Whip lashes were the punishment given to a young couple after they were caught kissing in an isolated forest in the autonomous region of Aceh, Indonesia. The authorities there applied Sharia law. Although they were caught kissing in private, the lashes were delivered in public and viewed by hundreds of people. The rulers of Aceh think the public nature of the penalty will deter others from disobeying Islamic law.
Now, consider Egypt. There is a clear contradiction between the intolerant countries (and autonomous regions) the likes of Aceh and Afghanistan, and Egyptian culture and traditions, where people prioritize shielding over deterrence.
Egyptians uphold virtue, especially in relations between the sexes and maintaining high standards of values and morals. Protecting the family ideal and ties is at the heart of Egyptian ethics and conduct. Accordingly, shielding (giving people the opportunity to correct their ways without the fear of scandal and public disgrace) is more important to Egyptians than deterrence. The shame which public punishment brings is unnecessarily cruel and causes families to come undone, something Egyptians hate to see.
Egyptians have enough compassion and reason to distinguish between ethics and virtues as concepts to live by, and the daily lives of millions who, on occasion, may err, as is the nature of humanity. Virtues and ethics for Egyptians are lanterns, guiding them on the correct path. They are not, however, ironclad laws that can change a fallible man into an incorruptible angel.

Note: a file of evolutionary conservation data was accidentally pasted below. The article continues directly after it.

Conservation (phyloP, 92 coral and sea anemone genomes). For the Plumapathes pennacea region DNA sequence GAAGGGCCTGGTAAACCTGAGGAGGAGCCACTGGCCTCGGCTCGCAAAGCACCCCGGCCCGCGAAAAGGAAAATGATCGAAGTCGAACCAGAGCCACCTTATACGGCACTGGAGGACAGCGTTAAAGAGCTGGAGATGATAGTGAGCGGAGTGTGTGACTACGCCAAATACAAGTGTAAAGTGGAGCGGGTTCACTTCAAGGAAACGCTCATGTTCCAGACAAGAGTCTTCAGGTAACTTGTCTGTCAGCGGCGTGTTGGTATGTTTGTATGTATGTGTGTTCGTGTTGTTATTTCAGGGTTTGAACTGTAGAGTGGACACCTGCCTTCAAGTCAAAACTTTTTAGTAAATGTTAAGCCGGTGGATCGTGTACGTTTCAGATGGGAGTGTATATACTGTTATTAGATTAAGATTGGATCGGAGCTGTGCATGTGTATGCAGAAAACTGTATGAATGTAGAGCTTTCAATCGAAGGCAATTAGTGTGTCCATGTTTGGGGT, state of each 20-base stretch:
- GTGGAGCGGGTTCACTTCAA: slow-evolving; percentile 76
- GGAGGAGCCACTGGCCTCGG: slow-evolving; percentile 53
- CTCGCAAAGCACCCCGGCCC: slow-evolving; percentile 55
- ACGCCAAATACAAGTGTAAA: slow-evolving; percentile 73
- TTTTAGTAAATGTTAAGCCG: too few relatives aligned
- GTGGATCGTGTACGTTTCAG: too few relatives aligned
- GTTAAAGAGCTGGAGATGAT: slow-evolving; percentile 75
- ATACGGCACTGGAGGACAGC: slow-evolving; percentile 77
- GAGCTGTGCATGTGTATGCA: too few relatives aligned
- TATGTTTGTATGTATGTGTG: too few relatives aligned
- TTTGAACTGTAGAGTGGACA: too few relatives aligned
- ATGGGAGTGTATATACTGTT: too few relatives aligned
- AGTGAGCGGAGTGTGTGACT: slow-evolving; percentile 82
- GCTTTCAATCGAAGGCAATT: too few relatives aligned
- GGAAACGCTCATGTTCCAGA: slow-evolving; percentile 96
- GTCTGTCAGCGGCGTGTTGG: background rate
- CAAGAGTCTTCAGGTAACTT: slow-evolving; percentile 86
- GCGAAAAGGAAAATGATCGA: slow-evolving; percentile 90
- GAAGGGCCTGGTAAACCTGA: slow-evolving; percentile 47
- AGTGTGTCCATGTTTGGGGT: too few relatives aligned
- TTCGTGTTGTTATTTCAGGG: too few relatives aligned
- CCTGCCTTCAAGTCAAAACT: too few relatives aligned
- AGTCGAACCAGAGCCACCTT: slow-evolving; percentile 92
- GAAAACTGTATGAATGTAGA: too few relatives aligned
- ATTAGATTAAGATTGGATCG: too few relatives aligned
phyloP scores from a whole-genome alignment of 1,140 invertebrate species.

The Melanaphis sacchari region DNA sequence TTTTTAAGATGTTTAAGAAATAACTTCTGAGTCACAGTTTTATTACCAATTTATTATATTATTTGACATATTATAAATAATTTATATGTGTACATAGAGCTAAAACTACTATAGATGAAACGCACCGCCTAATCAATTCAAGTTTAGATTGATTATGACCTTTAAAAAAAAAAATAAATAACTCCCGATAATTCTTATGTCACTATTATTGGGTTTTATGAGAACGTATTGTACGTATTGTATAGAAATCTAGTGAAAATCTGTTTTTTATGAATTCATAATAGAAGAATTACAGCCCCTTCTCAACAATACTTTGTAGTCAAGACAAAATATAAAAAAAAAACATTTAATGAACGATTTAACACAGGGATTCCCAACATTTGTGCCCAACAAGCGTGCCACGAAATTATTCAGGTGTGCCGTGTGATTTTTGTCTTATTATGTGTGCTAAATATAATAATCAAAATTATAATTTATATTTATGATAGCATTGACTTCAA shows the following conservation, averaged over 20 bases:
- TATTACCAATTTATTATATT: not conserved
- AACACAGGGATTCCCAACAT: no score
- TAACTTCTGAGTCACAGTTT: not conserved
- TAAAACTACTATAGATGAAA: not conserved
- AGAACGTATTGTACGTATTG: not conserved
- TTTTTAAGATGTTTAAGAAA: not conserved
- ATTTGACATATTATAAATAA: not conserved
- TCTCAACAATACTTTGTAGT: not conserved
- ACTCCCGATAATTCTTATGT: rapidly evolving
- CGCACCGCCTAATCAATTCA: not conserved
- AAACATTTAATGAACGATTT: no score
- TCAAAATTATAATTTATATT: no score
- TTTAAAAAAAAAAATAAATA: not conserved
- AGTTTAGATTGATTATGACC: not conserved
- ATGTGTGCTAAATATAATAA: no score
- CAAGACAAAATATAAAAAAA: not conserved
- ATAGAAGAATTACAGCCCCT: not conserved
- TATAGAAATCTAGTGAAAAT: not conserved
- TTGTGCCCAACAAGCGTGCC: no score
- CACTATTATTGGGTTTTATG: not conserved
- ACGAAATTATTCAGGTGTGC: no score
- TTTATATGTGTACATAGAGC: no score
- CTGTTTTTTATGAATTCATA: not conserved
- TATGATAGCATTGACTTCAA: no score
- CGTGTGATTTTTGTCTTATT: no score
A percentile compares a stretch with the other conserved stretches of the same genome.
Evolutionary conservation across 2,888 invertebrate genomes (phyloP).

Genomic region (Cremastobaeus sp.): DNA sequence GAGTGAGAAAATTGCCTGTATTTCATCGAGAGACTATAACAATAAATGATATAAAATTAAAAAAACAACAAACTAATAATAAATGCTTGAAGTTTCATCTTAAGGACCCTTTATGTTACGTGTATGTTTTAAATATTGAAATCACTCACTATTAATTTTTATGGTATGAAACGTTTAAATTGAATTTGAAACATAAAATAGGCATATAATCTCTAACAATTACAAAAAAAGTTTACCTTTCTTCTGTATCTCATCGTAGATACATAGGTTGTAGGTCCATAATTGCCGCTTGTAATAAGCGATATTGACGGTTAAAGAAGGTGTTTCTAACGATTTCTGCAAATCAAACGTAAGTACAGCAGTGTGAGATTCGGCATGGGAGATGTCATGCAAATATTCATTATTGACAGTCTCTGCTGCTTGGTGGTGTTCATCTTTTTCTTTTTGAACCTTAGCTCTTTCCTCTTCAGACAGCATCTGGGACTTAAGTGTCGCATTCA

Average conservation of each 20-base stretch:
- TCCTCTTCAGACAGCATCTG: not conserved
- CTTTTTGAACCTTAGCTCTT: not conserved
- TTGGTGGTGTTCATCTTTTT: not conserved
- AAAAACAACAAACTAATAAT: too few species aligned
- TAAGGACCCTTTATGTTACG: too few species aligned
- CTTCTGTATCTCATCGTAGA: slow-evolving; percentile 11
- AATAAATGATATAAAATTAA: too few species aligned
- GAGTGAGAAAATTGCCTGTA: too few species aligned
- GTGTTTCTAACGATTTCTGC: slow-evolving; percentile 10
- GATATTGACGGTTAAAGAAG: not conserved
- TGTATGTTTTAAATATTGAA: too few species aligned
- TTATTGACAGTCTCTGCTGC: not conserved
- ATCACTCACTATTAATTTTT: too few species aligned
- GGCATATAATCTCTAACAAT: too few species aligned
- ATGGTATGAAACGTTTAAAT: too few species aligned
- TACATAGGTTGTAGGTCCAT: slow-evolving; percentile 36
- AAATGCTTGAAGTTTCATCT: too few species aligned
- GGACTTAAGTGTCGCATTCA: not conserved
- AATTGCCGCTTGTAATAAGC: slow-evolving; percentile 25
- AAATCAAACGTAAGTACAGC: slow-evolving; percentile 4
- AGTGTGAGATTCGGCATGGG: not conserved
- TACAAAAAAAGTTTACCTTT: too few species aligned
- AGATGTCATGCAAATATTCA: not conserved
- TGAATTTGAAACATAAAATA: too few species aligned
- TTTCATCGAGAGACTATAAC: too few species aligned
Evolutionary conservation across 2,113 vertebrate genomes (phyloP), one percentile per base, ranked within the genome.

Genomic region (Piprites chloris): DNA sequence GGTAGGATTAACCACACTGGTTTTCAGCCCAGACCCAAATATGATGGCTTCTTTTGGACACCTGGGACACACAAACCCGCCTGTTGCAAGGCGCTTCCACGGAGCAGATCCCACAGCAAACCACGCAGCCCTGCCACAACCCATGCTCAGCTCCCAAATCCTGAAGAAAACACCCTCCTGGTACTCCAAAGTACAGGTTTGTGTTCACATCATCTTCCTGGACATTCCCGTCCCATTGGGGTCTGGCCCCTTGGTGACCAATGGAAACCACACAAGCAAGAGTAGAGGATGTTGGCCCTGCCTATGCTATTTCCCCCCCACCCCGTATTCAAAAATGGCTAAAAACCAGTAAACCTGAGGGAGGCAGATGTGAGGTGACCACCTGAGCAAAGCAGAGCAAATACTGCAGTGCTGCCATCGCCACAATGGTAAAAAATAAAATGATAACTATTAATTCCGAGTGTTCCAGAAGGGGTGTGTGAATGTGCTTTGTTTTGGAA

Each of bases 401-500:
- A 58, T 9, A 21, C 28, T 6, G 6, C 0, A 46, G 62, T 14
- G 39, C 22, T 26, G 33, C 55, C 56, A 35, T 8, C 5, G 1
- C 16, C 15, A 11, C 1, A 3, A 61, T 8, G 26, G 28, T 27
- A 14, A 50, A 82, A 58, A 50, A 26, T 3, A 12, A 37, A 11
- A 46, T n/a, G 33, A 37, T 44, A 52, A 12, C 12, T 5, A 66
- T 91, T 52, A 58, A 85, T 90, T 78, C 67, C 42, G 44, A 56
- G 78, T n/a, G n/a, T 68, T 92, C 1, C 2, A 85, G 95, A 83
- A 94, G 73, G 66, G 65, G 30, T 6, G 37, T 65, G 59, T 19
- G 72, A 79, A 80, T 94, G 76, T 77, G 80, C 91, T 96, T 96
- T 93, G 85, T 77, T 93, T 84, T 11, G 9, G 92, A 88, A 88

Egyptians balance between virtue on the one hand and the needs of family and security on the other. They favor guidance over public punishment; they prefer social controls within the family over heavy-handed interference by the authorities in raising children. Indeed, Egyptians choose redemption instead of deterrence, no doubt a characteristic of their moderation.
The courtyard of the mosque in Aceh became a place of punishment – contrary to its positive usage in Egypt. Here in Egypt, the mosques are places of worship, where people are liberated from worldly burdens to draw closer to God. They are venues of good feelings and charity, where the needy may seek assistance. They are not the sites of corporal punishment.
I know that there are those in Egypt who want us to become the next Afghanistan or Aceh, but I am confident that our culture is immune to instigations of sectarian strife.